• 1/2 onion
• 4-5 dried porcini mushrooms
• 2 bay leaves
• 3 whole allspice
• 3 cloves garlic peeled and crushed
• 5 black peppercorns
• 1 tbsp buckwheat groats-kasha (optional)
• 1 tbsp olive oil or butter unsalted
• pinch of red pepper crushed
• 2 tbsp white vinegar + more if needed
• 1 tbsp lemon juice freshly squeezed
• 1/4 teaspoon sugar + more if needed
• 2 tbsp salt + more if needed
• freshly ground pepper to taste

Peel, wash and cut into chunks the vegetables (carrots, parsnip/parsley root, celery root, leeks). Place your vegetables and onion, bay leaves, allspices, peppercorn, red pepper, kasha, 2 gloves of garlic, olive oil or butter and washed mushrooms in the large pot, cover with 8 cups of water, add a tablespoon of salt and boil for about 35 minutes over medium heat, uncovered. Prepare beets – peel them, wash and slice in ¼ slices then cut the slices again into strips ½ inch thick like french fries. Place beets in a separate pot, cover with 5 cups of water and boil for 5 minutes. After that add 1 teaspoon of salt and 1 tbsp of white vinegar and 1 tbsp of lemon juice and boil for additional 15 minutes over medium heat. Use a strainer to separate and discard the vegetables from the broth. Combine the beets and the beet water with the vegetable broth, add the remaining vinegar and garlic, salt, pepper to taste, and bring it to boil. Serve with Ooshka.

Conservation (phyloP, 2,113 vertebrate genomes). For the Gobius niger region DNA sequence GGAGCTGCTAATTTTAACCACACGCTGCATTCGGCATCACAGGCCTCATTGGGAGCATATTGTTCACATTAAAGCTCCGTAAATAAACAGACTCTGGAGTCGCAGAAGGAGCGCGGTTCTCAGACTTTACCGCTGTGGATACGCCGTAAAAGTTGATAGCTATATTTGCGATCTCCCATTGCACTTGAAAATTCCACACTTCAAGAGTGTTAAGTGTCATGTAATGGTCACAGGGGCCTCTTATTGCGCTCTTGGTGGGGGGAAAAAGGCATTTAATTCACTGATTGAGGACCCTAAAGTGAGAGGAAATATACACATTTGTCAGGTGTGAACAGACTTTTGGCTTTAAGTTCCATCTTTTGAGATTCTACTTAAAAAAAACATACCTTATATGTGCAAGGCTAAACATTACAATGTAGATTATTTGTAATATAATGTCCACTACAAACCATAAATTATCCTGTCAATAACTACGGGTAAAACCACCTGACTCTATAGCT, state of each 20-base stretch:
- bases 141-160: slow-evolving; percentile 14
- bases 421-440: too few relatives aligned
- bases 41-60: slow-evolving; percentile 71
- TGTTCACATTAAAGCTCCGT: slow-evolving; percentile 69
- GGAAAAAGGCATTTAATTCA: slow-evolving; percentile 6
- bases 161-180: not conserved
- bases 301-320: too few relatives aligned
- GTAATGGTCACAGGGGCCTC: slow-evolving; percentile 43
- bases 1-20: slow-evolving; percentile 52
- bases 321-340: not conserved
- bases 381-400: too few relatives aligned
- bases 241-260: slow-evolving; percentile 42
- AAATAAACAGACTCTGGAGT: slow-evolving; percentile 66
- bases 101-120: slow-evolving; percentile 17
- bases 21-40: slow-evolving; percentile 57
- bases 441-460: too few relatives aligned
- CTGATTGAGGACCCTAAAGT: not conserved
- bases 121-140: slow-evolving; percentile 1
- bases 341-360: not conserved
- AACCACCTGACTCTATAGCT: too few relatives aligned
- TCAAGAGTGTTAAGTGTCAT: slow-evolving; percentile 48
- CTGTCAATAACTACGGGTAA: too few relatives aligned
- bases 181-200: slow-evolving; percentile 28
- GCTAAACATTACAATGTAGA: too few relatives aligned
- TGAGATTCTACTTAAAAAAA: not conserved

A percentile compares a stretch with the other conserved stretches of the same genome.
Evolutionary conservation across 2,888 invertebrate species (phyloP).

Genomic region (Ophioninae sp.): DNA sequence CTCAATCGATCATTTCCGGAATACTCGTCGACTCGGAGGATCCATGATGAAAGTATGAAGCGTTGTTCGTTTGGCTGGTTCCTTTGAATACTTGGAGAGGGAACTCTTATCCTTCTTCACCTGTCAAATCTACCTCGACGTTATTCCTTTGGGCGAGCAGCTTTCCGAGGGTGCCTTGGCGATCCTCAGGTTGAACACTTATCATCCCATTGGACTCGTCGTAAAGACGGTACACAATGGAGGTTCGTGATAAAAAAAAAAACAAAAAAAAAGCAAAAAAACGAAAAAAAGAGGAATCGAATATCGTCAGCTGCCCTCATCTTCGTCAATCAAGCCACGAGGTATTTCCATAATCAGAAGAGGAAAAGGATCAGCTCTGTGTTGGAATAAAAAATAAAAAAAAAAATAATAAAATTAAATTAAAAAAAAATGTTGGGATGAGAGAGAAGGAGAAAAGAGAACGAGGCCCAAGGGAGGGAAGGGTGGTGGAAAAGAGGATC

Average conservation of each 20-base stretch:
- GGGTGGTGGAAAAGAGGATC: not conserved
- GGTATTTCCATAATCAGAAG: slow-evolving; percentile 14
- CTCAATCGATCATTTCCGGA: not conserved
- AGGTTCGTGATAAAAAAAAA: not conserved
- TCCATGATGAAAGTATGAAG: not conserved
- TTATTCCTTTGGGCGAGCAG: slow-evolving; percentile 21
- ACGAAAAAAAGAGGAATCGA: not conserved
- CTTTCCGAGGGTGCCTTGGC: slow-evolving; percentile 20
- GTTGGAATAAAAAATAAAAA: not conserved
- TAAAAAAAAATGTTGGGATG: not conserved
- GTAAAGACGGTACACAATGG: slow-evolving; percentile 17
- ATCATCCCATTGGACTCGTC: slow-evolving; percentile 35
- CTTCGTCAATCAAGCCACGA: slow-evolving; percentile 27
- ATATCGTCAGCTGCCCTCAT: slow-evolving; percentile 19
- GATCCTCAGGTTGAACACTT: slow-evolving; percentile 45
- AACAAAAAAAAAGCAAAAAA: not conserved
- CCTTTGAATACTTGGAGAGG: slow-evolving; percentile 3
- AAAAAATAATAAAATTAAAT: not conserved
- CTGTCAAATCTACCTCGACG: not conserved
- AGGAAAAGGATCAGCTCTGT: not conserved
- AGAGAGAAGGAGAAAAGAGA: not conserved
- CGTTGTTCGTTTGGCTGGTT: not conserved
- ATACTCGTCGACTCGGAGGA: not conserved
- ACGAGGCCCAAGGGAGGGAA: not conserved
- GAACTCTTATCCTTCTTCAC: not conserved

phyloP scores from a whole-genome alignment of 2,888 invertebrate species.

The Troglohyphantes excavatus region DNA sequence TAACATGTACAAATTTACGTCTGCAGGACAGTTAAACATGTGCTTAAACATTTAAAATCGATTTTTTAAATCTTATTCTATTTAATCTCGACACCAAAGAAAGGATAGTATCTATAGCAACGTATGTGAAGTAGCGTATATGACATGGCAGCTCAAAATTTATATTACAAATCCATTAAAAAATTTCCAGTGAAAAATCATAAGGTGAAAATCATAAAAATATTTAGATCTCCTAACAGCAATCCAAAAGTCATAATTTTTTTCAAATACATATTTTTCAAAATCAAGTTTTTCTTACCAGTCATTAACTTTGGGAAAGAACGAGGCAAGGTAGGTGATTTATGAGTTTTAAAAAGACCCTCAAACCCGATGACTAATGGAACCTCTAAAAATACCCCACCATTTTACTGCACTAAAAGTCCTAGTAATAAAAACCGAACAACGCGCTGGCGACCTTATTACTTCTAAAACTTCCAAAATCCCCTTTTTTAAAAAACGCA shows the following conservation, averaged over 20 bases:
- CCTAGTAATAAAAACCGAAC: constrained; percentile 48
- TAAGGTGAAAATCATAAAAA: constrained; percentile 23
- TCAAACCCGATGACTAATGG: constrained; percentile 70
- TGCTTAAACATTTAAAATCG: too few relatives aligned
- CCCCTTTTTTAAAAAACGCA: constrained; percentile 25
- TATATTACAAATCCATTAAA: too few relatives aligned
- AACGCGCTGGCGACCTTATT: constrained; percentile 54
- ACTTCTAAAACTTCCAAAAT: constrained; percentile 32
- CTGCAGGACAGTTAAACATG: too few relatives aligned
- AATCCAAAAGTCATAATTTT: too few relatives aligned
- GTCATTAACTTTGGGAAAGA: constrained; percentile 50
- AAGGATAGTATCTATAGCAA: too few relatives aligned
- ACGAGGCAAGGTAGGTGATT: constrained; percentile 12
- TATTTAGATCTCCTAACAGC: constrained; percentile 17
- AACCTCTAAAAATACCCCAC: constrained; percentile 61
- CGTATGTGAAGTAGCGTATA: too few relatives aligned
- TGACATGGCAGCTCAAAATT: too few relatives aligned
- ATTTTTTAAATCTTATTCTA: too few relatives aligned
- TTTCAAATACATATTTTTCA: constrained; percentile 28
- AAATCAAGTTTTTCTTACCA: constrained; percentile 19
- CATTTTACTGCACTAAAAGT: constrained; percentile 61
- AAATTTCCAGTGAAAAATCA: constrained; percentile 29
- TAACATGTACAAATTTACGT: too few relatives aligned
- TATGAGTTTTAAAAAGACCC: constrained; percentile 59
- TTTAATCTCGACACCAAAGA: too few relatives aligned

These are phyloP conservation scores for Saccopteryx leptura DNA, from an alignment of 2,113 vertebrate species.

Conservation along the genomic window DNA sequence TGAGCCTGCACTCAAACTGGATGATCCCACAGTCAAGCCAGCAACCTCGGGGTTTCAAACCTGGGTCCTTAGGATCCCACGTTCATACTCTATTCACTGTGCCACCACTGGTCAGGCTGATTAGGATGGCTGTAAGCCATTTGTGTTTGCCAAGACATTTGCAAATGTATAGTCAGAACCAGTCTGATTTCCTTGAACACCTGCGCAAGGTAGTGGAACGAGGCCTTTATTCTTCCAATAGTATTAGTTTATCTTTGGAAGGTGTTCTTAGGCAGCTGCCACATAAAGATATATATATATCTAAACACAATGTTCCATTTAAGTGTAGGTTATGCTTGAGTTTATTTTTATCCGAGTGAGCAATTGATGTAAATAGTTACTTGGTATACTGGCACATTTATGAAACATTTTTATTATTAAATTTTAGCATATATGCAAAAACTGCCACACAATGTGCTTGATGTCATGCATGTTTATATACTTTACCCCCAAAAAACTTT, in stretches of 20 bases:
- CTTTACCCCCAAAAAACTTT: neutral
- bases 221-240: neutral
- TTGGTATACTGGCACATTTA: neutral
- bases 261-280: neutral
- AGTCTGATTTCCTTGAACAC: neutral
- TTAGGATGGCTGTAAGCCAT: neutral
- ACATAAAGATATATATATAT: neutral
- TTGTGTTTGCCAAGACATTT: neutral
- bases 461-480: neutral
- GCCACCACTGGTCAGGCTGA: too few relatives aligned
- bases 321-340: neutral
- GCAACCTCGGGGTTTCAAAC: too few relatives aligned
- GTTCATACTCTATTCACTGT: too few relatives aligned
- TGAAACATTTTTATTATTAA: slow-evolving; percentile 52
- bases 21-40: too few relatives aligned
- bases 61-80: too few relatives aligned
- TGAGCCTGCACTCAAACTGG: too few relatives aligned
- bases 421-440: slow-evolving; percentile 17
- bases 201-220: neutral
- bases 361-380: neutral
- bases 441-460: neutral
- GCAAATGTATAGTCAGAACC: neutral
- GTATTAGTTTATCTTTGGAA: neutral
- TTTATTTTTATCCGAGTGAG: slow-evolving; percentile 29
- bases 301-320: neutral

Croquettes (Krokiety)

Croquettes are rolled up fried crepes with a variety of fillings – this one here is for sauerkraut and mushroom that pairs beautifully with red borscht. 

Mushroom Filling